This is fun. And, and then I tried to use that and get picture of lightning and I captured somehow with this dumb camera, this amazing lightning strike right by my house. And I was like, holy crap, I want to do this.

This is amazing, but I can't do it with this camera. I need a better camera. And I went home that night and told my wife, Gina, I need a real camera can do long exposures.

This, you know, point and click thing is no good for me. And, and she was like, all right, well, let's do it. And we, uh, sold all our DVD, like box sets of DVDs we had at the time that we really weren't watching, but they actually sold for good money back then on eBay was surprising. And made like five or 600 bucks, bought my first real camera. And then, and then from there, it was, you know, taking pictures of my daughter with a better camera, better lenses doing, you know, you know, cooler stuff with it and then getting a little bit better where friends are like, Hey, can you just take a, you know, Christmas card picture for us, which is like the old story that always happens when people get a camera. And, uh, and then I started, you know, I'm taking pictures of storms.

And so it kind of all kind of happened the same time. And I, you know, I shoot weddings and family stuff now on top of doing the storms. And so I still am doing the same thing.

I never decided really anything. It was just more of, I want to chase these storms and capture these images. And back in the day, I was watching storm chasers on discovery channel. And that was a big kind of inspiration because I didn't even know people really did that until I was watching that. And I was just blown away. I'm like, wow, there's people out there that, that like this as much as me.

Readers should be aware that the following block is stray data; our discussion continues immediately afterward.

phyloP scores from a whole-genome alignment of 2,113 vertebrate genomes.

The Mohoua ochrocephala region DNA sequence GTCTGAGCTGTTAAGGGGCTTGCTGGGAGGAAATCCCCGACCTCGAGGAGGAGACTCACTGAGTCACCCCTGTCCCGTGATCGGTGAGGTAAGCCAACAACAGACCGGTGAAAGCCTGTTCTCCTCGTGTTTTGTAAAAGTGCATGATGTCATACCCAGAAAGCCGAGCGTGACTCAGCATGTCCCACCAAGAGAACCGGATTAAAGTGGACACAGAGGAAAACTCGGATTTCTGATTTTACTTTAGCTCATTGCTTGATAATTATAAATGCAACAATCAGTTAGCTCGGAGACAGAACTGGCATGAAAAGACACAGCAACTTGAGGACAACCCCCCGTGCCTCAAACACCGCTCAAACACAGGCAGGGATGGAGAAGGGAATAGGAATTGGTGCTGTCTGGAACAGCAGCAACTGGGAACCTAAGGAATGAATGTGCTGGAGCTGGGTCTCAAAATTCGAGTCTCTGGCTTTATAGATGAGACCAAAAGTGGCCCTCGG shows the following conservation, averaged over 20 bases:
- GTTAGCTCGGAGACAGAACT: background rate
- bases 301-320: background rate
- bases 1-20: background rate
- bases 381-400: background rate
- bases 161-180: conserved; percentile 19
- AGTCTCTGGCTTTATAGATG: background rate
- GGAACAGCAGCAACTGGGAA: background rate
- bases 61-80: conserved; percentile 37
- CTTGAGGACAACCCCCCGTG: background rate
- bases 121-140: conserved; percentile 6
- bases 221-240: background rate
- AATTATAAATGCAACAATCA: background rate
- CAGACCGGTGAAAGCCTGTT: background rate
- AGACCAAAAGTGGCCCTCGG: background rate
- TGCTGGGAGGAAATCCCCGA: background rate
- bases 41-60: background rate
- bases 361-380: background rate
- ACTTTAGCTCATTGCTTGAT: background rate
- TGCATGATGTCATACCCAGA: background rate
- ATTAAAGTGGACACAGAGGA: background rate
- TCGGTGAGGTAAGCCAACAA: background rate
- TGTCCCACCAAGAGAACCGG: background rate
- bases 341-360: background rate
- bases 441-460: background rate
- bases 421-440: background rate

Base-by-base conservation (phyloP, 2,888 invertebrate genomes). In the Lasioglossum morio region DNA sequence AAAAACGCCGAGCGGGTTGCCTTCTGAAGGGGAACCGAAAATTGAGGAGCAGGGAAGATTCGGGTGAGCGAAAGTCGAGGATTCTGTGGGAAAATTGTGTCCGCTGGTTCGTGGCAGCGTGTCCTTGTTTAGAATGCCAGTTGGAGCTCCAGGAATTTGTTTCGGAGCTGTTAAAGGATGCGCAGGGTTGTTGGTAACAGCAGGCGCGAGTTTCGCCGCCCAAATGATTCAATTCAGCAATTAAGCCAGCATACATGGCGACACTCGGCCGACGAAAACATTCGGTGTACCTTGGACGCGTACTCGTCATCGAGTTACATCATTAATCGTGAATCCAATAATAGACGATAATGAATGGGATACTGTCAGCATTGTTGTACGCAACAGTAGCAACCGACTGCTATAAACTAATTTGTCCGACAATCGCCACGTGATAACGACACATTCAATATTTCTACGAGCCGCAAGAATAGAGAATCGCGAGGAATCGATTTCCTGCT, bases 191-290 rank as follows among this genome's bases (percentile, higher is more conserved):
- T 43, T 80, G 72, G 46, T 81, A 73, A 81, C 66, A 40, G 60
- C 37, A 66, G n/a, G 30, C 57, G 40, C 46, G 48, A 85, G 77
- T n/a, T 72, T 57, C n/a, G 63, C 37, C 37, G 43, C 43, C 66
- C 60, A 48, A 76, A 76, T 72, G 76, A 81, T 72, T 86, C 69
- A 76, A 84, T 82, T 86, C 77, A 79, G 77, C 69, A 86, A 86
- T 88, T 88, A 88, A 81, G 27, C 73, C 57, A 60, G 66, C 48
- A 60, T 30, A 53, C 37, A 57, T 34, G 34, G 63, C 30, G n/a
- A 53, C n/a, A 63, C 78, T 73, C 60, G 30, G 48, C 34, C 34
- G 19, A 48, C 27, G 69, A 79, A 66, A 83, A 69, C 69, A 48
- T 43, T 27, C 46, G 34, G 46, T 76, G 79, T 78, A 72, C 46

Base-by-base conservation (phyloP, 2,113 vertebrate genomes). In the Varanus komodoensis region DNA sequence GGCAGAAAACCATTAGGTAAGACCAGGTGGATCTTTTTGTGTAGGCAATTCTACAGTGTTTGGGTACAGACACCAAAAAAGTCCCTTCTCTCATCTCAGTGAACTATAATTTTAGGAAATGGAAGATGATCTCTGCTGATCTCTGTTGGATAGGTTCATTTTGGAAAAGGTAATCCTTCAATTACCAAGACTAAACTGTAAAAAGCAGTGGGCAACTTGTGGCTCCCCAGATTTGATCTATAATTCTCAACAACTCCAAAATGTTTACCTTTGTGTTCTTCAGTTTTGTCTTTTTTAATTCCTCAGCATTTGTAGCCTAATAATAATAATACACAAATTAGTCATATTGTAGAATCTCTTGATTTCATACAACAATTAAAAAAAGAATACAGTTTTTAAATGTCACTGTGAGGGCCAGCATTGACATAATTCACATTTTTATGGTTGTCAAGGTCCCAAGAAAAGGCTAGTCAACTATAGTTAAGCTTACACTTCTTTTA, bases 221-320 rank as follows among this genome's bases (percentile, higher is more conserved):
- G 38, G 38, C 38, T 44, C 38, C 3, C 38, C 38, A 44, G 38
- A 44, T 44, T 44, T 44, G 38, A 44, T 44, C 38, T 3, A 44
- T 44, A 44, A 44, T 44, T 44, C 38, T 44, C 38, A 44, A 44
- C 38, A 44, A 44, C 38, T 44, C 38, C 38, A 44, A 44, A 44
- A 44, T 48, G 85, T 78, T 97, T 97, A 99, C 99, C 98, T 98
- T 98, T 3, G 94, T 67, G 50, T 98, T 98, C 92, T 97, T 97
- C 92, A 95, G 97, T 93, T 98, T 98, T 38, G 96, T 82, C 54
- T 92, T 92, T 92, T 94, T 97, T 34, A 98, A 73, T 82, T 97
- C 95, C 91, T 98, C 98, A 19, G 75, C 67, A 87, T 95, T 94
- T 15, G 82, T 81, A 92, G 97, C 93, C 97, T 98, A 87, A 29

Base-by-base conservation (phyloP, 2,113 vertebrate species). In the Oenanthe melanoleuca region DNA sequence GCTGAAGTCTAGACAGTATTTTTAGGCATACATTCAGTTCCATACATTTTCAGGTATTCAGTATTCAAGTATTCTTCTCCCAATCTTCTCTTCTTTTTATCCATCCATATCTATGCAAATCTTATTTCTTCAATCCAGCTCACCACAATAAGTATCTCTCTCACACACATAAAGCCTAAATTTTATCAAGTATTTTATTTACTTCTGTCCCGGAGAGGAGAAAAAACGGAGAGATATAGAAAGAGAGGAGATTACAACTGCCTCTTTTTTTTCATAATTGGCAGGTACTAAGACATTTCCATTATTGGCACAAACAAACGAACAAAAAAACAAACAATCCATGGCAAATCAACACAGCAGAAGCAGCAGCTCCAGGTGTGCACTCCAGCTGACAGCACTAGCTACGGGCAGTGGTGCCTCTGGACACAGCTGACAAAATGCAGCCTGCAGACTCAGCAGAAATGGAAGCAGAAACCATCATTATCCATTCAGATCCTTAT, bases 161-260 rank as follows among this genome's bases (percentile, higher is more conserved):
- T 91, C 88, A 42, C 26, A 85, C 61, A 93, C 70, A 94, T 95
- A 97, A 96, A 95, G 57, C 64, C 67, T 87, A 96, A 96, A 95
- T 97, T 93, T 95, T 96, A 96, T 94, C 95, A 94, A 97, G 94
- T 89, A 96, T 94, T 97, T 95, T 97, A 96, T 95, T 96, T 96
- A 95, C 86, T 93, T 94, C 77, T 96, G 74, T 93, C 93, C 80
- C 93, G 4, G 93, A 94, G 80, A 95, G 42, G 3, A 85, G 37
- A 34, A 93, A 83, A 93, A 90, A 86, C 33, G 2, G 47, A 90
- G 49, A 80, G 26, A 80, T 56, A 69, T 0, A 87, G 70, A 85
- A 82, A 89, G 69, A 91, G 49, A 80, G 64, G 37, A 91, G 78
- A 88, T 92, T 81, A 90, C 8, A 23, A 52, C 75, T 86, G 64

And then they drive thousands of miles to chase it. And at that time I would have been just waiting for storms around my house. I'm like, wow, I have a better camera.

And now I can actually drive out and try to get closer to storms that are, that aren't right here and increase my odds of getting good pictures and good lightning photos. And that's really kind of how it started. It just slowly grew.

You know, I just would start going chasing. And then it also, my daughter was also kind of part of it because, you know, I was starting to go out a lot. And so, you know, to, to kind of justify me being gone all the time, I would take Lila with me.

She was a year and a half. She'd watch movies in the back and give my wife a break at night. And it was kind of my way to be able to get out a little more. So we kind of started doing that together. And then every, you know, every summer it was just kind of driving more and more around Arizona. And then at some point I decided I'm going to go try to chase, you know, a supercell or tornado out in the plains and went out for one day in like 2009 or 2010.

And it was a horrible bust. And then, you know, a couple of days the next year, a couple of days the year after. And, and then that just all slowly grew. But probably I would say if there was ever like a conscious decision was in 2011 and July 5th, actually 2011, I time lapsed and it was like my third ever time lapse.

I was just practicing kind of, but there's this monumental apocalyptic wall of dust coming into Phoenix. It was like nothing I'd ever seen before. And then I posted that online, like within an hour or two. And then it was, went viral.

It was all across the world on all the news stations, everything. At that moment, I remember thinking, man, I really love doing this and people, and then people ended up licensing that video for commercials and all this stuff. And I'm like, man, I love doing this and I would do it for free, but here's people paying me for it. And so there was a decision there that I'm like, okay, I'm going to, I'm going to keep doing this time-lapse thing and seeing what kind of footage I can get and then seeing what comes of it. And so I just kept doing that. And then slowly, you know, people would see some of the things and license it. In 2013, I had another good one go viral and that's been licensed and still licensed to this day.